History of De Grey Mausoleum
The De Grey Mausoleum is attached to the mid-15th-century parish church of St John at Flitton, Bedfordshire. It was first built in the early 17th century, before being expanded in 1704.The mausoleum contains a remarkable collection of funerary monuments spanning three centuries.
Origins of the Mausoleum
The structure was originally a chapel added to the church of St John the Baptist at Flitton by Henry Grey, 6th Earl of Kent (d.1614), in about 1605. According to his will, he intended this ‘little Chappell or buryall place’ to be a burial place for his family and descendants. The church itself had been built by the de Grey family of nearby Wrest Park in the mid-15th century.
The original chapel consisted of a single chamber abutting the north wall of the chancel and the west wall of the north aisle. This was much altered when the mausoleum was expanded between 1705 and 1710 by Henry Grey, 1st Duke of Kent (d.1740), a courtier and politician under Queen Anne (r.1702–14).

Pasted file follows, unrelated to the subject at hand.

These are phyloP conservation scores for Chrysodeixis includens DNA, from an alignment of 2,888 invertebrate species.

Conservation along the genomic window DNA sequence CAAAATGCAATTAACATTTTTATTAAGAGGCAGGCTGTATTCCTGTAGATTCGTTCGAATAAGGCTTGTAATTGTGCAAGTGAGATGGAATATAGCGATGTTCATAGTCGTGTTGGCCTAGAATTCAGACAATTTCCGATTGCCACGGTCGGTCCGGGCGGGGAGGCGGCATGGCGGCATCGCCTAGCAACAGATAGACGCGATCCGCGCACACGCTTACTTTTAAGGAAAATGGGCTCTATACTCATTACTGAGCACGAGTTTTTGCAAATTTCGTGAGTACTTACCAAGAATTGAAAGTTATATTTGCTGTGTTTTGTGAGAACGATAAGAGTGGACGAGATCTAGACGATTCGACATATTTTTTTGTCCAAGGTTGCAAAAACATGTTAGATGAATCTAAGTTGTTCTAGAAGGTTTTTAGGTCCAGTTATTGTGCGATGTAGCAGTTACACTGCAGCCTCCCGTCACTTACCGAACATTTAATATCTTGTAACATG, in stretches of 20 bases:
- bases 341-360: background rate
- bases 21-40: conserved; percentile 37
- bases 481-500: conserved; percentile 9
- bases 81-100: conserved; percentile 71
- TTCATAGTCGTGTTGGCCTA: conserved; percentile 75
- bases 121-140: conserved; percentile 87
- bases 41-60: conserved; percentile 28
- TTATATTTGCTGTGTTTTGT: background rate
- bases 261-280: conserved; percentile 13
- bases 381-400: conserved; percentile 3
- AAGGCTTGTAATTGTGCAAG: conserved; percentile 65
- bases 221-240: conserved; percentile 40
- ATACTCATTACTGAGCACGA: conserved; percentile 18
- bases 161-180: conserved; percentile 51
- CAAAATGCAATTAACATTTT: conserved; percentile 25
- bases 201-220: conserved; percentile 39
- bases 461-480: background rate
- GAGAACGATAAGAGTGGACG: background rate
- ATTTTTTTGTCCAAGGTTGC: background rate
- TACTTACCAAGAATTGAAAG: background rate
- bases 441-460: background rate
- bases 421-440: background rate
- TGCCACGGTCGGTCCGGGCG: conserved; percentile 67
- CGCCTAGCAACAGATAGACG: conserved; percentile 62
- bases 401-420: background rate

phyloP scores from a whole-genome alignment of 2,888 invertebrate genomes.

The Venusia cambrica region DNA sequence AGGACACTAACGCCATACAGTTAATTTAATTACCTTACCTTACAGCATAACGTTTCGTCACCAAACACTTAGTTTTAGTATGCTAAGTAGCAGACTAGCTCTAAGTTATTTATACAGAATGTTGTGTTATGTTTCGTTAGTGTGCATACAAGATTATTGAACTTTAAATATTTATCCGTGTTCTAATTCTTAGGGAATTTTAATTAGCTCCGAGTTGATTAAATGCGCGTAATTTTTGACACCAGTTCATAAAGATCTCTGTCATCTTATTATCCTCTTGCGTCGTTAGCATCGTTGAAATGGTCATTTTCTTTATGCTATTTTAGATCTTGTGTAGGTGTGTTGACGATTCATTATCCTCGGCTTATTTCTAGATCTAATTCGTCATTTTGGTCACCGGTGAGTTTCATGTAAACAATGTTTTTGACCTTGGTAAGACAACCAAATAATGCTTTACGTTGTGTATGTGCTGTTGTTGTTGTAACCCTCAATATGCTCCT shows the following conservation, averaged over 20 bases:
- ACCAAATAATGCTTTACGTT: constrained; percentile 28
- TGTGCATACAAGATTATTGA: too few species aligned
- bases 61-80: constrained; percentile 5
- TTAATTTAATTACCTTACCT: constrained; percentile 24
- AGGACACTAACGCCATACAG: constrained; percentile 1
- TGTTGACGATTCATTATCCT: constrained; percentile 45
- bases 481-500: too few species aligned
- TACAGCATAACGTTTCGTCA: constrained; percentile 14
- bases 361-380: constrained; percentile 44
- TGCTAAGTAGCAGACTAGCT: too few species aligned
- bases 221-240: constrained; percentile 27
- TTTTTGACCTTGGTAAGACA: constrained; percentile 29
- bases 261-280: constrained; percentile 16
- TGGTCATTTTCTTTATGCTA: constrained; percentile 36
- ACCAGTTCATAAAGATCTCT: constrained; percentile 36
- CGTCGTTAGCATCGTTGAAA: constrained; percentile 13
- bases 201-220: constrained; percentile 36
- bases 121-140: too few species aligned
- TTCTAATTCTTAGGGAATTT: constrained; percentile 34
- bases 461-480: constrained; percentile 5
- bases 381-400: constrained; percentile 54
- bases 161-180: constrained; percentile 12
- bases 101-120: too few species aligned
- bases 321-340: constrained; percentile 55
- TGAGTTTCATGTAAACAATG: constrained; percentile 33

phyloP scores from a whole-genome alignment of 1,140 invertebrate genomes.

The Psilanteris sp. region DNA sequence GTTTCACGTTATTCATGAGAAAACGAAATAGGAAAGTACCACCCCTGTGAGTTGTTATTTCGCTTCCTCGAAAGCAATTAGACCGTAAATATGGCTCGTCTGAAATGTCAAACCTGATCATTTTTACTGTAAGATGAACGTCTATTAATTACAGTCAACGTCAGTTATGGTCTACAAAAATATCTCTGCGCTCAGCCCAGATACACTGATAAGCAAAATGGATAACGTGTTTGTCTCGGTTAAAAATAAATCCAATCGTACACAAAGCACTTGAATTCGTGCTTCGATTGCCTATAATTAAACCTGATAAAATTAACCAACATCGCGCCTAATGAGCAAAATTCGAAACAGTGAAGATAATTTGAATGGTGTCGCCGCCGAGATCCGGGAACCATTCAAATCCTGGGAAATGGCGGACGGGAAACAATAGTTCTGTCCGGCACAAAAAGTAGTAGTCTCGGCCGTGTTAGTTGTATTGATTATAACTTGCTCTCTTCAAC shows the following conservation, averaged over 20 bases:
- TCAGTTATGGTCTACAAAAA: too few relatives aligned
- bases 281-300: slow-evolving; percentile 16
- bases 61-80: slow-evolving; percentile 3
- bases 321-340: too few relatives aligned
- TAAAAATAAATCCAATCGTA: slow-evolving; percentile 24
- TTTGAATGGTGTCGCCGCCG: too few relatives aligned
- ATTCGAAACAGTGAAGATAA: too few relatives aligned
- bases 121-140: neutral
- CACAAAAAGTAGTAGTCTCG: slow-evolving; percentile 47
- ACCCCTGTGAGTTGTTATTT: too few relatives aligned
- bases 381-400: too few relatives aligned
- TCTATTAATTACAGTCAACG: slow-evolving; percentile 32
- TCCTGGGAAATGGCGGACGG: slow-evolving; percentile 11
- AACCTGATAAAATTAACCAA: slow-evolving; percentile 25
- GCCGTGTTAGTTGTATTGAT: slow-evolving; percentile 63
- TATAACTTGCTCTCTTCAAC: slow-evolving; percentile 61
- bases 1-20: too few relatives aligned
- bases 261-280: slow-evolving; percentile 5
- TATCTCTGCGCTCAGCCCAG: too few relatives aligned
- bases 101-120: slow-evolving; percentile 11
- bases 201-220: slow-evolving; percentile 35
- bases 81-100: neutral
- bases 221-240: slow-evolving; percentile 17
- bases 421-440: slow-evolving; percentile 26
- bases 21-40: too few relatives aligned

The larger, cruciform-shaped room he created represented a celebration of the growing status of the Grey family and its glorious future.
It is likely that the southern limb of the mausoleum was substantially altered in the 19th century to accommodate Thomas, 2nd Earl de Grey (d. 1859), his wife, and five of their children. It was Thomas, a keen architect, who in the 1830s demolished the old house at Wrest Park and built a new mansion in the French revival style.
On his death his eldest daughter, Anne, Countess Cowper, inherited Wrest Park. She used her husband’s house in Hertfordshire as her main residence, and the mausoleum passed out of use.
Neale, J, ‘Very privately buried: monuments in the De Grey Mausoleum’, English Heritage Collections Review, 4 (2003), 75–80
Penny, N, Church Monuments in Romantic England (New Haven and London, 1977)
Hann, A and Garland, S, Wrest Park (English Heritage guidebook, London, 2011)